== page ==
Philip Barker (UCL)
The Development of Hungarian Political Language 1790-1848
Supervisors: Dr Daniel Abondolo, Prof Martyn Rady
The proposed research project traces the emergence of a new political vocabulary as Hungarian was gradually transformed into an official state language. Drawing on new approaches in translation and discourse analysis, the research will reveal precisely how this transformation took place in the period 1790–1848. During the 18-19th centuries, significant political changes across Europe resulted in a more nuanced and value-laden political vocabulary for the expression of new ideas. In Hungary, this development was complicated on two accounts, by the shift from Latin to Hungarian (which required a vast range of new terminology and phraseology), and by the fact that Hungary was both a colonized and a colonizing power (as it was both part of the Habsburg Empire and a kingdom which included substantial but subordinate minority populations). The extent to which this ambiguity was registered in the language of politics has also been overlooked by existing scholarship.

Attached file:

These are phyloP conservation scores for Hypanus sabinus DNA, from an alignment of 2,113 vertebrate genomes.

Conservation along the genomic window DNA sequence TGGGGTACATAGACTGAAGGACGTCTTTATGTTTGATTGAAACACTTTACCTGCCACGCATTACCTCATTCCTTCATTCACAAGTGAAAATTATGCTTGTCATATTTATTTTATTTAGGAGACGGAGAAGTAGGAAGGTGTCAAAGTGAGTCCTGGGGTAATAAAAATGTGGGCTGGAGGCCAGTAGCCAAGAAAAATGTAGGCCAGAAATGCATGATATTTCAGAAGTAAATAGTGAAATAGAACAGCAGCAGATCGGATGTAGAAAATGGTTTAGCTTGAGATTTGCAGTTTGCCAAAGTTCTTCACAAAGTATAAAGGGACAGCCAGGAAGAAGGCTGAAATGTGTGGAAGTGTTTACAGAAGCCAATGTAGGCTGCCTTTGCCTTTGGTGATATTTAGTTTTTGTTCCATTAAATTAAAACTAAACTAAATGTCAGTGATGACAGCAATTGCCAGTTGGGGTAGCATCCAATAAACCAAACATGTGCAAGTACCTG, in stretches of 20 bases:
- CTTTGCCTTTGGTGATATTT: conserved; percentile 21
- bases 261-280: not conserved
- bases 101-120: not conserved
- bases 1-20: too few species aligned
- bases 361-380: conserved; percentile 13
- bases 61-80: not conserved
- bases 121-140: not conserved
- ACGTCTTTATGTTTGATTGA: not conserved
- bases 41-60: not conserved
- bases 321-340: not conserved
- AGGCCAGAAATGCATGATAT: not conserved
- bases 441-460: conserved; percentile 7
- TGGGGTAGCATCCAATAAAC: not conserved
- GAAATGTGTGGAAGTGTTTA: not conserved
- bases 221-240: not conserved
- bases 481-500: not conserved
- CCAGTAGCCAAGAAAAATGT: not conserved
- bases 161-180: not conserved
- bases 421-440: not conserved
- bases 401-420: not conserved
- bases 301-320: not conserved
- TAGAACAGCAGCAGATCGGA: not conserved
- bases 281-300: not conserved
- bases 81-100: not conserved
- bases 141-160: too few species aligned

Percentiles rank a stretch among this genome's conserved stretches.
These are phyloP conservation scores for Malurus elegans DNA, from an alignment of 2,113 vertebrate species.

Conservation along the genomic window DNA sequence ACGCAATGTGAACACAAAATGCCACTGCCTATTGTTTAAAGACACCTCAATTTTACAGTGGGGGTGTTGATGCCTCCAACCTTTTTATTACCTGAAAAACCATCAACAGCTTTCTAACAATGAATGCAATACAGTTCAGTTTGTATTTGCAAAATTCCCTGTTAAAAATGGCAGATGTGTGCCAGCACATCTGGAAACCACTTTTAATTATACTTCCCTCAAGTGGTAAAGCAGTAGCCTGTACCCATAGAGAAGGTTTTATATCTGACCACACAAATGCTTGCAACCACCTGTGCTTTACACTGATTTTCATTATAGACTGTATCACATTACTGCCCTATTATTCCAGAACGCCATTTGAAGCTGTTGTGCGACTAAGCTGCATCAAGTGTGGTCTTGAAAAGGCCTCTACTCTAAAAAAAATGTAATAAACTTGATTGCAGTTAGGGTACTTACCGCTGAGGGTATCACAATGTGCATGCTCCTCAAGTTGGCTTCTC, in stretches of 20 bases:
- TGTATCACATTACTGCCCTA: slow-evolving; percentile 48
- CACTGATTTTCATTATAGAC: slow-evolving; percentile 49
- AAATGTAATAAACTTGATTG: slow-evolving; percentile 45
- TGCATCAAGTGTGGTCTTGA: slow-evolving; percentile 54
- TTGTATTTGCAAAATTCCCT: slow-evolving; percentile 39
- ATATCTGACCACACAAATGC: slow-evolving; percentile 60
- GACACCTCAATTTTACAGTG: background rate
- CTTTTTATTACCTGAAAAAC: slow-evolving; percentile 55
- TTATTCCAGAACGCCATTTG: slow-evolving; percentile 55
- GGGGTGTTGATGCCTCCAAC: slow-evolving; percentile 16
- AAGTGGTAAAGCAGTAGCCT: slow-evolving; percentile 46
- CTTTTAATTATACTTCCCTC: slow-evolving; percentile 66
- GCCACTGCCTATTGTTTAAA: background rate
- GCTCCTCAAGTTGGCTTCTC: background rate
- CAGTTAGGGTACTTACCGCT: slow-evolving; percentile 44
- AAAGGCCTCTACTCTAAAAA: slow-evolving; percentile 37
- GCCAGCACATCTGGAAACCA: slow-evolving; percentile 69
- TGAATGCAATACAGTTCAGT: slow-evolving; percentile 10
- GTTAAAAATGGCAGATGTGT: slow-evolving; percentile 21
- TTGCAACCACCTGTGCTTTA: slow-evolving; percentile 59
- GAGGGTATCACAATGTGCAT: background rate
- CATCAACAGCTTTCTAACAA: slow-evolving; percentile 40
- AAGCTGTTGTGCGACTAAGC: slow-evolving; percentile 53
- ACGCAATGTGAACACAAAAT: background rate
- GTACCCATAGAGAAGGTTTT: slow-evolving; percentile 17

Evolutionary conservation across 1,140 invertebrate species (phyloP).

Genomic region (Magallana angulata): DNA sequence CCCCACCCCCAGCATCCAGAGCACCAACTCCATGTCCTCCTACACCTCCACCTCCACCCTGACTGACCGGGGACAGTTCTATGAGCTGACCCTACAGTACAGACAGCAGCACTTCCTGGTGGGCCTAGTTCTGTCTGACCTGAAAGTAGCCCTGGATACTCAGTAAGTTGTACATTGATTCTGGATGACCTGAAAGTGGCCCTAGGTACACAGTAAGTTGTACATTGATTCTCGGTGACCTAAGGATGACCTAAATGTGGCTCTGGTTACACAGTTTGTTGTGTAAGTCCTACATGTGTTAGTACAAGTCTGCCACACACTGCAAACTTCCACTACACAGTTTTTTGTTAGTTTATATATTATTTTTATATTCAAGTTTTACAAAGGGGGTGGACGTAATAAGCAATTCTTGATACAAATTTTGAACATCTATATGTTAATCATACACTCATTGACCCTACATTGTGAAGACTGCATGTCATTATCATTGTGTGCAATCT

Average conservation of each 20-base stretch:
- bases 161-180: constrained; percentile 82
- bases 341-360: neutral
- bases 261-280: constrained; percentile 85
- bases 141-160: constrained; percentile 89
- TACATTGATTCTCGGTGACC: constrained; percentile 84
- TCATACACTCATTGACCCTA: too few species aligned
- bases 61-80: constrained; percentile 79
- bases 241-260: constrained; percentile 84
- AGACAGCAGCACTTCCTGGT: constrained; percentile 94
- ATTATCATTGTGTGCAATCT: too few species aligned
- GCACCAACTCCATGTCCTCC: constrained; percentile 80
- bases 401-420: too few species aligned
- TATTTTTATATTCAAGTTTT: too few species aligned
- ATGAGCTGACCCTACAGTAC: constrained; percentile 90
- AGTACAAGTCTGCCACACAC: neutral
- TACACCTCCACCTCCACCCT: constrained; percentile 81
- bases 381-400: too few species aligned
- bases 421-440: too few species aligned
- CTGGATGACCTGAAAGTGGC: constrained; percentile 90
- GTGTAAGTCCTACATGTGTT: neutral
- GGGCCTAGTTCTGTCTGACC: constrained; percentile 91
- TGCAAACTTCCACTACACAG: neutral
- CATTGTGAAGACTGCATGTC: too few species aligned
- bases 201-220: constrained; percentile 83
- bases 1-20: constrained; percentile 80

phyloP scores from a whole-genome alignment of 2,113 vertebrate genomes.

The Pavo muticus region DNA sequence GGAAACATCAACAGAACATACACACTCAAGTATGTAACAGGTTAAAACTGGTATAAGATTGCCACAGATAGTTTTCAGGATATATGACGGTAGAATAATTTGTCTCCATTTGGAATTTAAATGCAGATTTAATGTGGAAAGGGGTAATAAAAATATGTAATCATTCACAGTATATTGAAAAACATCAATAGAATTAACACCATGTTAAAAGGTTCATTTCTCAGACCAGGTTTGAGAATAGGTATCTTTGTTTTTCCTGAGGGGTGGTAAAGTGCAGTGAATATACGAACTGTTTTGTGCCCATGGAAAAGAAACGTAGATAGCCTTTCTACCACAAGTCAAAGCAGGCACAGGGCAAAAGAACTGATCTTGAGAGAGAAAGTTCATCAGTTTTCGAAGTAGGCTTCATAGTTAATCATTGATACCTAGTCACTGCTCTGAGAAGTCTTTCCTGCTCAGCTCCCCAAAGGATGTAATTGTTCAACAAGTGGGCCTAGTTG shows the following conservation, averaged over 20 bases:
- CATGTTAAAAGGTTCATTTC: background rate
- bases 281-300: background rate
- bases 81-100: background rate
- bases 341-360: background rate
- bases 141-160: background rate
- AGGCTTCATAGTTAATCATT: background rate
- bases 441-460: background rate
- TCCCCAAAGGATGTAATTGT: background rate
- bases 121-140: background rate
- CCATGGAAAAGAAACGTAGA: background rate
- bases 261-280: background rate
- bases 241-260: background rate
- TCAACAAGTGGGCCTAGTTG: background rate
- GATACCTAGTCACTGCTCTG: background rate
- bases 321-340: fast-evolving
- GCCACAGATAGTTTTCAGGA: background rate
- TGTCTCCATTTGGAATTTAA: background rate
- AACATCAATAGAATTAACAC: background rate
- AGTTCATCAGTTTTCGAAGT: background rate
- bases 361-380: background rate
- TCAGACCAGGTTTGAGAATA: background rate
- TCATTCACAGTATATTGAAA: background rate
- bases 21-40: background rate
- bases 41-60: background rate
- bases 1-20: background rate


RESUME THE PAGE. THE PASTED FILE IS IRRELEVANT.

The research thus covers the period from the 1790s, when the
first demands were made for Hungarian to be the language of state, to the
outbreak of the 1848 Revolution when the new political language demonstrated
its capacity for popular mobilization.
Building on translation theory and critical discourse analysis, the research will address: a) the internal and external linguistic processes affecting the development of political language, and b) the discourse strategies and representations of political situations, events, actors, groups and institutions during a period of national transformation. The research will thus provide a deeper insight into the interface between language and politics, bridging the gap between micro-level linguistic structures and broader macro-level contexts of linguistic representation in the political sphere.